Best and Worst of Aphrodite's Love Island; in the First of a Series of Guides to Help You Make the Most of Your Summer Holiday, We Tell You Where - and Where Not - to Go to Find the Real Cyprus

The Evening Standard (London, England), May 20, 2005 | Go to article overview

Best and Worst of Aphrodite's Love Island; in the First of a Series of Guides to Help You Make the Most of Your Summer Holiday, We Tell You Where - and Where Not - to Go to Find the Real Cyprus


Byline: LYDIA GARD

The Reputation Best known in recent years for its Euroclub scene, with Ayia Napa taking centre stage, the "quid-a-pint" crowd is never far away. Teen-chavs gagging to lose their virginity at foam parties and plastic-coated tablecloths set the scene.

In some areas, this isn't far from the truth, but it does the island as a whole a great disservice.

The Reality The third-largest island in the Mediterranean, Cyprus is geographically closer to the Middle East and North Africa than it is to Europe. It is also Europe's last divided country. Since 1974, the south has been controlled by Greece, the north by Turkey.

It is dissected by two mountain ranges - the undulating Troodos and the tall banks of the Kyrenia. It is scattered with blue-flag beaches ranging from pretty to pretty awful, and caters largely to the package-holiday industry.

Most Cypriot men have an Adonis complex, which is irritating though sadly not illegal. In general, the country boasts an incredibly low crime rate.

The Breakdown Paphos and West Once a backwater, Paphos is a victim of rapid development but has somehow managed to maintain a certain dignity.

The ancient town is now a Unesco World Heritage Site. It is built on a hill and tumbles down to a picture-postcard harbour lined with tavernas and fishing boats (and a surprising number of private and charter yachts). This is a place for couples and families who are looking for more culture than simply the stuff you find in a Greek yoghurt.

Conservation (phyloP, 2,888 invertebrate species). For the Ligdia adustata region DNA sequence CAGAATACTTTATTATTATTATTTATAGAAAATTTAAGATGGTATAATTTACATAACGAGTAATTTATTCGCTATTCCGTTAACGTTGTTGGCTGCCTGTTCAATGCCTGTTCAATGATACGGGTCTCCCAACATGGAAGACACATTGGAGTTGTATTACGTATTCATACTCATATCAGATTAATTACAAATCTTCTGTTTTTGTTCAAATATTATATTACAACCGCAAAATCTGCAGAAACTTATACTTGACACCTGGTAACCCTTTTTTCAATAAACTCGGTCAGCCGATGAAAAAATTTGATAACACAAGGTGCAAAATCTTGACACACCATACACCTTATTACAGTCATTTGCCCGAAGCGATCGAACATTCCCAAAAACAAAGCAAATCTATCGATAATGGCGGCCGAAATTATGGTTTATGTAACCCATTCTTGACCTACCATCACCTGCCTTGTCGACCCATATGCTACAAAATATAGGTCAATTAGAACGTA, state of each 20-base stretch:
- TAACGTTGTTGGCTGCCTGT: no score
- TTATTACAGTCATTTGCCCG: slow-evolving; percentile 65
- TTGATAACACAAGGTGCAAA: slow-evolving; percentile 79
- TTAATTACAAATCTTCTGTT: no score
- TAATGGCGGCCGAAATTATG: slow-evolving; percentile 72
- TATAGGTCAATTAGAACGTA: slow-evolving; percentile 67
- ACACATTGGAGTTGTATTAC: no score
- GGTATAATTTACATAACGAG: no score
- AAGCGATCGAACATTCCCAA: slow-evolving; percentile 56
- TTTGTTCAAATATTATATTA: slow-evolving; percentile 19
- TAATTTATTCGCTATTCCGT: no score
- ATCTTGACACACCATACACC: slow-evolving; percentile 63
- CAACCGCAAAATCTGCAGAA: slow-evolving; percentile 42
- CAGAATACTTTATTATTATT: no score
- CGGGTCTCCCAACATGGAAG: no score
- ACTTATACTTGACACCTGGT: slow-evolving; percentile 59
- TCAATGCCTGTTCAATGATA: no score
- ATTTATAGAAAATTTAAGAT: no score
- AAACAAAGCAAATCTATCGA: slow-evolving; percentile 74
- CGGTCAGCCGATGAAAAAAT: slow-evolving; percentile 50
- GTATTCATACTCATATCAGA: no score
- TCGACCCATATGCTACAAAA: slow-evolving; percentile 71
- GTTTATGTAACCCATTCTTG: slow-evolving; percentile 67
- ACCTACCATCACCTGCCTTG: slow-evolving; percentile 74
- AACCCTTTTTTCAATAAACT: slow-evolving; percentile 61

The Draw: Byzantine frescoes of the 12th century, walking in the hills and stumbling across the old citadels.

Swimming in Coral Bay, which is the prettiest beach on the whole island.

Staying at the swanky Almyra (see box, right).

The Drawback: lots of leopard-print bikinis and gaudy expat Brits who live in new villas in the rural areas outside the town.

Limassol and South Easily the least attractive and most developed area.

Off-peak, the naff tavernas and big, tasteless hotel lobbies are a sea of blue rinse. During the summer melt, the area caters mainly for families in tracksuits. The congested seven-mile coastline is fringed with vulgar, low-rise hotels, Burger King and McDonald's. The beaches offer dark pebbly sand and a horizon speckled with tankers going to and from the island's largest port.

The Draw: Kourion, Cyprus's ancient theatre, hosts an annual Shakespeare production in June/July. Le Spa at Le Meridien offers a welcome sanctuary from the dire fake palms of the main drag.

The Drawback: the Potamos Yermasoyias area is crammed full of discos, bars and tavernas for Burberry enthusiasts singing YMCA and vomiting on each other.

Larnaca, Ayia Napa and Protaras If you keep a party whistle in your fake Louis Vuitton, you may be overcome by the desire to visit the Larnaca district's main attraction - Ayia Napa. Larnaca itself has little in the way of traditional Cypriot charm and a few too many oil refineries lead the way east to Voroklini where most of the hotels are. During the day, the clubbers sleep it off and the older holidaymakers dominate the palmtreelined promenade. Protaras is an unremarkable town catering for a more family-oriented nightlife (think karaoke).

The Draw: hire a car and drive up to the Stavrovouni monastery (no women allowed) and visit the huge Neolithic excavation of Khirokitia.

Stay in Kalavassos - sunk into a ravine in the western district - in a converted village house. If you're stuck in town, have a drink at 1900 Art Cafe. There are great beaches across the region for swimming. …

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